Three veterans from the software and chip design industry bet on omnipresent wireless chargers and free up people from carrying wired chargers.
Founders: Pavan Pudipeddi, Anand Katragadda and Naveen Chava
Year it was founded: 2013
Where is it based: Bengaluru
The problem it solves: Removes the burden of carrying wired chargers and charges new generation smartphone batteries.
Sector: IoT/ battery management systems
Funding raised: $1 million in total from the founders
Expected cost of their wireless battery packs: $100
Imagine a scenario where you are running late for a meeting, and have only 10 percent charge on your phone. You walk up to the nearest coffee shop hoping to find a seat close to a charging point but in vain. A missed meeting, possible loss of business, and the need to make excuses to clients - such is the state of our lives today. With smartphone batteries rarely lasting a day on a full charge, carrying battery packs and chargers has become almost essential.
Now think of this - What if the table you sat at became a charger itself? With electro-magnetic induction, wireless charging has become a reality and your coffee table can indeed become a charger.
Today, wireless charging is available only for expensive phones, but the technology will soon find its way to lower end smartphones too. This will be made possible with the startup called PowerSquare, founded by Pavan Pudipeddi, Anand Katragadda and Naveen Chava.
The three have known each other for the last 25 years, and have worked extensively in the US. Pavan worked in setting up smart battery management systems for top smartphone brands in the market between 2006 and 2012. He realised that wireless charging was the future, and discussed the idea with Anand and Naveen.
The three concluded that in less than a decade, people would not need to carry wired chargers, and that battery chargers would be set up at every place of interaction, the car, the office, a coffee table, and every office lobby. The idea firmly in mind, the three gave up their high-paying jobs in the US and came back to Bengaluru to startup the battery management system company.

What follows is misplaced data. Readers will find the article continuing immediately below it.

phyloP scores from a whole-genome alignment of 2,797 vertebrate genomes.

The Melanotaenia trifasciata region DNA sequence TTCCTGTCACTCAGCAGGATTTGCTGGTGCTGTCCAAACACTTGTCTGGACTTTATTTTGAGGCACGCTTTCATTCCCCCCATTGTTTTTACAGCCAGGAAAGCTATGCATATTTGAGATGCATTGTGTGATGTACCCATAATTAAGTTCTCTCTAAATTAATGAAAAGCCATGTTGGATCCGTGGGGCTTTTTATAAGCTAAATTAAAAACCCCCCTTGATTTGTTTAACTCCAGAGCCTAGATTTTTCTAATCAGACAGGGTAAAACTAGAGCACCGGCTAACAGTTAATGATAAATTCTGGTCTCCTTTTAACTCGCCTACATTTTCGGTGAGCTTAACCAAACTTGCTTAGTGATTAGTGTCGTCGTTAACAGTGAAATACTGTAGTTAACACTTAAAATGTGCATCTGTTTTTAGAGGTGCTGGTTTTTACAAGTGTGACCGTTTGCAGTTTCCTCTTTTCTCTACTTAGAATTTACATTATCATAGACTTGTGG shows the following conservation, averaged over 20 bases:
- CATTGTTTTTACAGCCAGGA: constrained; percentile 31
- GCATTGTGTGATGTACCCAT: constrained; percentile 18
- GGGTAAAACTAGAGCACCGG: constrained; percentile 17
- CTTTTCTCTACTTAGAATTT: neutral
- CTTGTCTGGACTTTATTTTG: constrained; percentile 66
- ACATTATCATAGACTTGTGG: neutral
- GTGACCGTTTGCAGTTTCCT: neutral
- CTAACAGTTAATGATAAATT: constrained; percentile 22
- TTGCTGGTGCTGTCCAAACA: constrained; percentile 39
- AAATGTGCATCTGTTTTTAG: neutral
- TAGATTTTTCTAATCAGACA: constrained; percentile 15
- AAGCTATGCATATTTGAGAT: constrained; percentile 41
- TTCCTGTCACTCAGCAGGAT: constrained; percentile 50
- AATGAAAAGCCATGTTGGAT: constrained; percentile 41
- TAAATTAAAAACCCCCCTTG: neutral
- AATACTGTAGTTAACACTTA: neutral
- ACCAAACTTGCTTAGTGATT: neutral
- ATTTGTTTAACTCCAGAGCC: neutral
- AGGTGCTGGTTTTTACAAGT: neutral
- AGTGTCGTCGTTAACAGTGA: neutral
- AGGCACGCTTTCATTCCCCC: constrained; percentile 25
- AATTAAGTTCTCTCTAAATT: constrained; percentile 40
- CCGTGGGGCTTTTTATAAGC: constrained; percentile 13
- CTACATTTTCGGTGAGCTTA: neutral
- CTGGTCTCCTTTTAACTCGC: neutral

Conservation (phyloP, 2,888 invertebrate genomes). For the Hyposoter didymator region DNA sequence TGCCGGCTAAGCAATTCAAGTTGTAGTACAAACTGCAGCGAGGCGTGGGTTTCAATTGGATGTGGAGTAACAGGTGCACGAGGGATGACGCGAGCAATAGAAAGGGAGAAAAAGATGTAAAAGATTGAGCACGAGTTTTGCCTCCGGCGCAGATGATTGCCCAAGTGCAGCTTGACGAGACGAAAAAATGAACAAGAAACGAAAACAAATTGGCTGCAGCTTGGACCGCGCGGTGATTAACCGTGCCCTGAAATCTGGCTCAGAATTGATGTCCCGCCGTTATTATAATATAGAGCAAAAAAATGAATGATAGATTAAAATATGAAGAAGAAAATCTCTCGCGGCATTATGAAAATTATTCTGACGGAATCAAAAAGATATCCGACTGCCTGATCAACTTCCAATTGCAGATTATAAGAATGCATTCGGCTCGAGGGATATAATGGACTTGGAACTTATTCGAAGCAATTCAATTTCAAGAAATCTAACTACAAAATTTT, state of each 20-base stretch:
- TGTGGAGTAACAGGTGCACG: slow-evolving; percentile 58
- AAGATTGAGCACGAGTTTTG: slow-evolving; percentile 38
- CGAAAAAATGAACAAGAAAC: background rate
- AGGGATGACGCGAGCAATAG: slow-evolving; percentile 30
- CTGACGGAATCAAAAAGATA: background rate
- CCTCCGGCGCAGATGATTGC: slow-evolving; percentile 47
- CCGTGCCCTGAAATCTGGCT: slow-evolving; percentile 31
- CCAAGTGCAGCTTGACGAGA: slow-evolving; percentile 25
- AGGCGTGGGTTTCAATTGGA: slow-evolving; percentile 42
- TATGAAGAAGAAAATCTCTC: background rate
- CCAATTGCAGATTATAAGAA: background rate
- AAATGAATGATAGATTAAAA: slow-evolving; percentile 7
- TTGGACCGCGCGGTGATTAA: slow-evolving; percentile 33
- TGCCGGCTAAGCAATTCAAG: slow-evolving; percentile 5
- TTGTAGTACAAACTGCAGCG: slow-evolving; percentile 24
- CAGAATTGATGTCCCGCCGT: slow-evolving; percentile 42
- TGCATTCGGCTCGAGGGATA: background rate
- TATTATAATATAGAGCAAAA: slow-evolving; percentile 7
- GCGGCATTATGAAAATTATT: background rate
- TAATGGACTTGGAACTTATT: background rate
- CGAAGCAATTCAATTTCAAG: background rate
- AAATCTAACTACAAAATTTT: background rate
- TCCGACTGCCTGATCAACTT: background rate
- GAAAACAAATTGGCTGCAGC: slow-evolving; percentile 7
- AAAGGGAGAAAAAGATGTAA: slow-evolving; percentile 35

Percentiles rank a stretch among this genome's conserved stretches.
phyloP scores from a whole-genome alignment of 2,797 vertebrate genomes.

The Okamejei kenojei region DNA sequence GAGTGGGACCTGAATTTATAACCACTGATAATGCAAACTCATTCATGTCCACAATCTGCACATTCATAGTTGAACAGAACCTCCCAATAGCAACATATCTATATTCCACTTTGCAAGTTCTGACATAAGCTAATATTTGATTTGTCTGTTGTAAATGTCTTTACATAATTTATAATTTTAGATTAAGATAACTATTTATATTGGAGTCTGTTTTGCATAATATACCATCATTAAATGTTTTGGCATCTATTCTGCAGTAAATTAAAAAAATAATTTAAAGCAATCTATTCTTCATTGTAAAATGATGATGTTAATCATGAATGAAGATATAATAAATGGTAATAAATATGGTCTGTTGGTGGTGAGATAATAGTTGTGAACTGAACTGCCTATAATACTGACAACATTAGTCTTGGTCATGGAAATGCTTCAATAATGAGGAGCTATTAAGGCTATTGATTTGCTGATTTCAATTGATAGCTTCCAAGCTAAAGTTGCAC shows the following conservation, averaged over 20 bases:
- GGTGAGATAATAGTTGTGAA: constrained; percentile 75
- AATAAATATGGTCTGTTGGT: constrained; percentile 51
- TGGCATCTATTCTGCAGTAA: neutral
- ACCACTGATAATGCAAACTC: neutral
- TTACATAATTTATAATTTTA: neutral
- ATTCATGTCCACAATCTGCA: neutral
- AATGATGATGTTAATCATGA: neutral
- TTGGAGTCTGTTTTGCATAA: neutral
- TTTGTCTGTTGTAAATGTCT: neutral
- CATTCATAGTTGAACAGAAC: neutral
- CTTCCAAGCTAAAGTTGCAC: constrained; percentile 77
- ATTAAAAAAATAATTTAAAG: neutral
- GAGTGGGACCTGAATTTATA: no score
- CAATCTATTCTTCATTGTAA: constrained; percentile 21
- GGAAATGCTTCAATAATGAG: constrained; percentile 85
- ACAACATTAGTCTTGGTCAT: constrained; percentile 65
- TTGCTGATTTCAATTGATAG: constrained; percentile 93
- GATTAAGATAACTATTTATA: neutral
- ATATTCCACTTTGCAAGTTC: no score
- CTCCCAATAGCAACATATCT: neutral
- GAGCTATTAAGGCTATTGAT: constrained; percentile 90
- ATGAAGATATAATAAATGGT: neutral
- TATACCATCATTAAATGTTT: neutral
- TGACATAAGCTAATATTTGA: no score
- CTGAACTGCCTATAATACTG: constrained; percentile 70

“We realised we had the experience to create IP and build a brand,” says Pavan. According to “Verizon Wireless”, wireless chargers emit an alternating magnetic field through the transmitter coil, which in turn induces an alternating voltage/current in the receiver coil inside the device.
The trio started R&D on the product for a B2C and B2B application. In three years, they launched the PowerSquare brand of wireless chargers that are sold in the US and in India. The product is agnostic of all smartphones, and can charge two phones at a time because of the intellectual property of the company. The IP, for which patents have been filed, is in the hardware, the software, the magnetics, and the design that allow multiple phones to be charged.
The company has two products for the B2C market - a wireless charging mat and a power bank. On the B2B side, it wants its chargers to be installed on:
- Conference tables
- Desks and work stations
- Tables in restaurants, coffee shops and waiting areas
- Bar tops
- Corporate boxes and luxury boxes in stadiums
- Furniture designed for the home
- Nearly any non-metallic surface
The company also has an automobile-based device where it will install wireless chargers in cars.
PowerSquare’s B2C business has helped it sell wireless chargers in the US and in India. The company did not want to reveal sales, but the founders have invested close to $1 million to build the business.
The company competes with Mophie, Belkin, Apple and Samsung. The latter two offer wireless chargers that only work with their smart phones. “We have solved two elements in wireless charging, which are multiple devices and freedom of alignment. Now with our future iterations, we will try to solve for distance,” says Pavan.
People talk about powerful batteries when buying a phone, but they come a cropper because they have multiple charging cables at home and the e-waste footprint is only going to go up.
PowerSquare is not your commoditised hardware company, its IP is in the team’s ability to change the way we interact with devices.
Pavan and the team are looking at raising funds soon, and their products are available on Amazon.com and the company's website. Their new set of products will be available starting January 2018. Going forward, they plan to build a B2B practice wherein a device installed under, say, a table could allow a device kept anywhere on it to be charged. To put it simply, the company will go from R&D to commercial mode soon.
“Building a brand and IP out of India is very important,” says Mahesh Lingareddy, Chairman of Smartron.
PowerSquare fits well with the IoT revolution across India.
According to a Nasscom and Deloitte report titled ‘Revolution in the Making’, India will have 1.9 billion IoT devices installed, from the current base of 60 million devices, with a market size of $9 billion. If this “really” happens, India’s installed base will be 10 percent of the total volume of the globe. In terms of market size, India will be 0.40 percent of the total global value of $3 trillion. All these devices need charging and PowerSquare fits well into the whole scheme of things.